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African universities increasingly working with ‘role players’ out of necessity [Q&A]

Out of necessity, African academic institutions are increasingly more involved in collaboration efforts with other ecosystem role players, says Nelson Mandela University (NMU) Innovation Office acting director Leoné Nowell.

Nowell (pictured above), believes universities should be urged to build and maintain mutually beneficial relationships with established tech incubators and clusters.

This she says will help universities to develop a “more comprehensive pipeline while tackling specific issues, like regional upskilling, in a coordinated manner”.

She explains that the her office manages the university’s Technology Innovation Agency (TIA) seed fund portfolio. In addition, the university is a shareholder in the Propella Business Incubator, an ICT and advanced manufacturing hub.

Read more: Here’s what you need to know before you apply to Propella’s incubator programme

“Geographical proximity to Propella offers a mutually beneficial working relationship with the university and a structure that enhances the opportunities for local and regional tech innovation,” she says.

‘Instant access license templates, would enable easier engagement between institutions and likely build trust with other ecosystem stakeholders’

In the following Q&A — part of a series Ventureburn will conduct with leading academics and organisations working on the continent, or overseas in facilitating tech innovation in Africa — Nowell shares some insights and thoughts on acadamia’s role in Africa’s tech startup ecosystem.

How does NMU’s tech transfer programme work, and how has it been perfoming?

NMU’s Innovation Office assists researchers with innovation support, grant and contract management; proposal and business plan development; prototype as well as proof of concept funding; and technology transfer, which includes IP management (from identification to protection).

In addition, the office handles commercialisation efforts, via the institution’s wholly-owned commercialisation company Innovolve. Our annual newsletter contains further information and recent highlights.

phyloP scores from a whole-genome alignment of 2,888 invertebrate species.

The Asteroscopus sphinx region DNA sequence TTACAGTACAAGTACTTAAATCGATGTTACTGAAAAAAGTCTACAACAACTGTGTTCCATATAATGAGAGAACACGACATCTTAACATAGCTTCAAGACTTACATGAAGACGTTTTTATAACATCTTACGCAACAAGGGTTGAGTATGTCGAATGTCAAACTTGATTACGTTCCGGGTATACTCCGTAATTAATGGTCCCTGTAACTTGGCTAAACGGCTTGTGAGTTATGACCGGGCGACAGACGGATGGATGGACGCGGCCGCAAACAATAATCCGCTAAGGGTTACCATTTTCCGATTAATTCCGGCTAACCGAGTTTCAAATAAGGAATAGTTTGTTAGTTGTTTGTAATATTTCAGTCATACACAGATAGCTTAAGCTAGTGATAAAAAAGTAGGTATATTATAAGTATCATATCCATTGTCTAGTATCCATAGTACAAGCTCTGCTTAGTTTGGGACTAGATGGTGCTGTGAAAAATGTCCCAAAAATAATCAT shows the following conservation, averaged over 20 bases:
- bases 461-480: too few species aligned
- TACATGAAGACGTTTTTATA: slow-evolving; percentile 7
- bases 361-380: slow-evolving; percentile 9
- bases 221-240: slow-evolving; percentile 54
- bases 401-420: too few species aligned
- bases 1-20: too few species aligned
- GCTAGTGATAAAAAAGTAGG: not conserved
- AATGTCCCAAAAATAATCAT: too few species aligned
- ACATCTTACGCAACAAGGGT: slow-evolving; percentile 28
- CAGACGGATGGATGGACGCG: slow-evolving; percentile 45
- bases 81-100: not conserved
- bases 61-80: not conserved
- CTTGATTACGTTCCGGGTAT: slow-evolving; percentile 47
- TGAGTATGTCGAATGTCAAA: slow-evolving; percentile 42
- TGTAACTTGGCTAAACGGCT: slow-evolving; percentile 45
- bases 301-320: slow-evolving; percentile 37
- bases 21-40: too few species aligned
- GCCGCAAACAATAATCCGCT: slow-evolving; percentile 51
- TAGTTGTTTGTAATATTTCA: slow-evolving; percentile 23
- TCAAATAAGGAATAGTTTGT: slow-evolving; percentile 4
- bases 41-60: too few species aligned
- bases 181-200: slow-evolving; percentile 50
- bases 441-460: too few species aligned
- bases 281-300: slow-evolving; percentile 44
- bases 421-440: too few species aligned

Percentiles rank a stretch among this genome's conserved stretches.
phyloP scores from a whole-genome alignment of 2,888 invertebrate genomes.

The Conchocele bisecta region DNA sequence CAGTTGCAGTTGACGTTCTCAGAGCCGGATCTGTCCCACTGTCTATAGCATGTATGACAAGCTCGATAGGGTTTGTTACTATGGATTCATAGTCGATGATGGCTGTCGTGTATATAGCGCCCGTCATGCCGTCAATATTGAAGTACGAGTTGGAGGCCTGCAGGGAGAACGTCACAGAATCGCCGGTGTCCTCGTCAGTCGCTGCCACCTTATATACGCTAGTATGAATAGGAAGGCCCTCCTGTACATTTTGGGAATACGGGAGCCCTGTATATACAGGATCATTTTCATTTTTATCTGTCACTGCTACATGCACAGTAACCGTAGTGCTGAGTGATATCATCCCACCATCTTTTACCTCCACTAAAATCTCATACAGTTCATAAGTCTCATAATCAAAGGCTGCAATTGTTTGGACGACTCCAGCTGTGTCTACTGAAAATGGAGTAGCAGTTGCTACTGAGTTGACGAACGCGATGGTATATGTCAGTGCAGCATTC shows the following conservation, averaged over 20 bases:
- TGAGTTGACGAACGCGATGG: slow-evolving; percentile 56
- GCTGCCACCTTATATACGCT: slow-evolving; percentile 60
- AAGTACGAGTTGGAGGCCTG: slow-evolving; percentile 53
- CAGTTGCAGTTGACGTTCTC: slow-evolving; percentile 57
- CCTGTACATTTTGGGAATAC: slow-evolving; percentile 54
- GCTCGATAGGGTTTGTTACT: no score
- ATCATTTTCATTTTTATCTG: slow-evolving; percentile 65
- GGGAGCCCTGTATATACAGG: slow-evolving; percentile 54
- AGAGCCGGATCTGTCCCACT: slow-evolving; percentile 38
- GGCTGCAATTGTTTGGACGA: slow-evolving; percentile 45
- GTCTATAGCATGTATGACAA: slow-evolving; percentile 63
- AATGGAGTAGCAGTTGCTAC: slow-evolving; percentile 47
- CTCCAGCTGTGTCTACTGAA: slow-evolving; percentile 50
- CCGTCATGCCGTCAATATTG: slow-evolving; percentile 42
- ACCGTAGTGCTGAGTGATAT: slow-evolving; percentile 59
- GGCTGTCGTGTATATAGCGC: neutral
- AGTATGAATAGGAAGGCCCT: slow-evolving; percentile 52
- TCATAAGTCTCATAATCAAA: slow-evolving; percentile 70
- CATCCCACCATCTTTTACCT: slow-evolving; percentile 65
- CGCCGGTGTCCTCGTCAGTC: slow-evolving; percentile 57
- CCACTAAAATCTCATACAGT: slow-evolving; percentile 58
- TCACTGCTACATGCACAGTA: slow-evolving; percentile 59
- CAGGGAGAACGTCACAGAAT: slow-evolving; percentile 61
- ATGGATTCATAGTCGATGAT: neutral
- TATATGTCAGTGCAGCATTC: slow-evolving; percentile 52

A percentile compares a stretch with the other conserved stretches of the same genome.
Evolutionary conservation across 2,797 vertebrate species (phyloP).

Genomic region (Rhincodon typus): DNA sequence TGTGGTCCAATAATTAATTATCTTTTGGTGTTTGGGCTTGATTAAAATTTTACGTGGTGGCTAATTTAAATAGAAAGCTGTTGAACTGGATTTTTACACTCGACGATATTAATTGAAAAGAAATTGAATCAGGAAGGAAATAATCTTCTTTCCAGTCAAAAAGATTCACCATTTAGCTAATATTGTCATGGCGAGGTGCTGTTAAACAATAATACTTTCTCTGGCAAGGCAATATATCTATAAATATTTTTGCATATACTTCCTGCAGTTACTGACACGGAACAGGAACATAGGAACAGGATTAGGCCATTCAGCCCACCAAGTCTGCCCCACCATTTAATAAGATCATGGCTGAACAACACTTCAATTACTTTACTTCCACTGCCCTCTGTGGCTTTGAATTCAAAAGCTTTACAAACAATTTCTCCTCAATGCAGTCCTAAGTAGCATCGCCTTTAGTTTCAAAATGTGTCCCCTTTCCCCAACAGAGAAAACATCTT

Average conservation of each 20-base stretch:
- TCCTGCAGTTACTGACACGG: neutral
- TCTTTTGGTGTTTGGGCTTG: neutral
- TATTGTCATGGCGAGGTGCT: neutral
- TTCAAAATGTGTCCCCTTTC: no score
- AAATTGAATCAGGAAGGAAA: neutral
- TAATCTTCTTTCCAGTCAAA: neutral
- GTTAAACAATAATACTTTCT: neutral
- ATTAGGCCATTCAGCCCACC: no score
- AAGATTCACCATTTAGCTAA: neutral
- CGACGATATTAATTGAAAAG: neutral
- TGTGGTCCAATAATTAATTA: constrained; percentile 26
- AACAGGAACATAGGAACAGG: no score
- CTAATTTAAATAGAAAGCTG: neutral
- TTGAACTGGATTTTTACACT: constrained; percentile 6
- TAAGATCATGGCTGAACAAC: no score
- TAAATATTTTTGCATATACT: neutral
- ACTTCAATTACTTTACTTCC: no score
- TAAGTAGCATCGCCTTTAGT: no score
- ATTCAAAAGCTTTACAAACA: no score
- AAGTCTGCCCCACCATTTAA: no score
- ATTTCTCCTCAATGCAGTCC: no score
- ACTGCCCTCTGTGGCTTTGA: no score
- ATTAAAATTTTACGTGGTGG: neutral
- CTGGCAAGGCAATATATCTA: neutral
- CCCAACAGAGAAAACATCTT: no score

The office was established in 2007 and key performance indicators to date include 172 invention disclosures, the establishment of six spin-off companies, 19 South African and 17 national phase (ex-SA) patents granted, 12 design registrations as well as 11 trade mark applications that have been filed.

What can be done to improve how tech transfer offices (TTO) commercialise research and innovation ?

Funding streams need to be better aligned to ensure a more seamless handover process between funders and financial support should be made available throughout the technology development stages and innovation value chain.

Universities should review their incentives and promotion criteria to explicitly incorporate innovation outputs where applicable, reflective of the growing importance of innovation and in line with the Department of  Higher Education and Training (DHET) 2017 policy revision, which seeks to incentivise innovation outputs.

Early industry involvement, that is at conceptualisation stage, should be a requirement for applied research and development (R&D) projects and public research organisations should strive for a balanced approach in favour of more directed R&D in line with the country’s development objectives.

Universities and science councils should have a longer-term view and commit to providing sustained resources for technology transfer to become successful.

Existing platforms, such as the Innovation Bridge should be supported and strengthened. Standardised, shared best practices across institutions, like instant access license templates, would enable easier engagement between institutions and likely build trust with other ecosystem stakeholders.

From a policy perspective, how could government improve collaboration between universities and the tech startup ecosystem?

In order to stimulate R&D and innovation across the continent, the African Innovation Policy Manifesto (AIPM) recommends that governments invest in R&D; amplify indigenous R&D; co-create education systems and curriculum redesign with a broad coalition of partners; and emphasise elearning tools and practical learning.

Read more: 90 innovation hubs endorse the African Innovation Policy Manifesto

Closer, improved working relationships with governments should encourage more support for tech research and related entrepreneurial initiatives like hackathons. Intelligent policy adjustment decisions should be lobbied for, so as to integrate provincial and national systems and align appropriate funding streams and other resources.

Reducing the current gaps experienced in this area of the innovation pipeline would undoubtedly assist in tech startup scaling and ecosystem enhancement.

Read more: UCT tech transfer unit has developed 21 startups, 125 active technologies [Q&A]
Read more: 
Tertiary education one of founding blocks of entrepreneurship – MEST head [Q&A]
Read more: African universities not connected to ecosystem as they should be [Q&A]

Author Bio

Daniel Mpala
Daniel's focus is on the African tech startup ecosytem. Besides that, he is passionate about online security, privacy and international affairs. He studied International Relations and Media Studies at the University of the Witwatersrand. More

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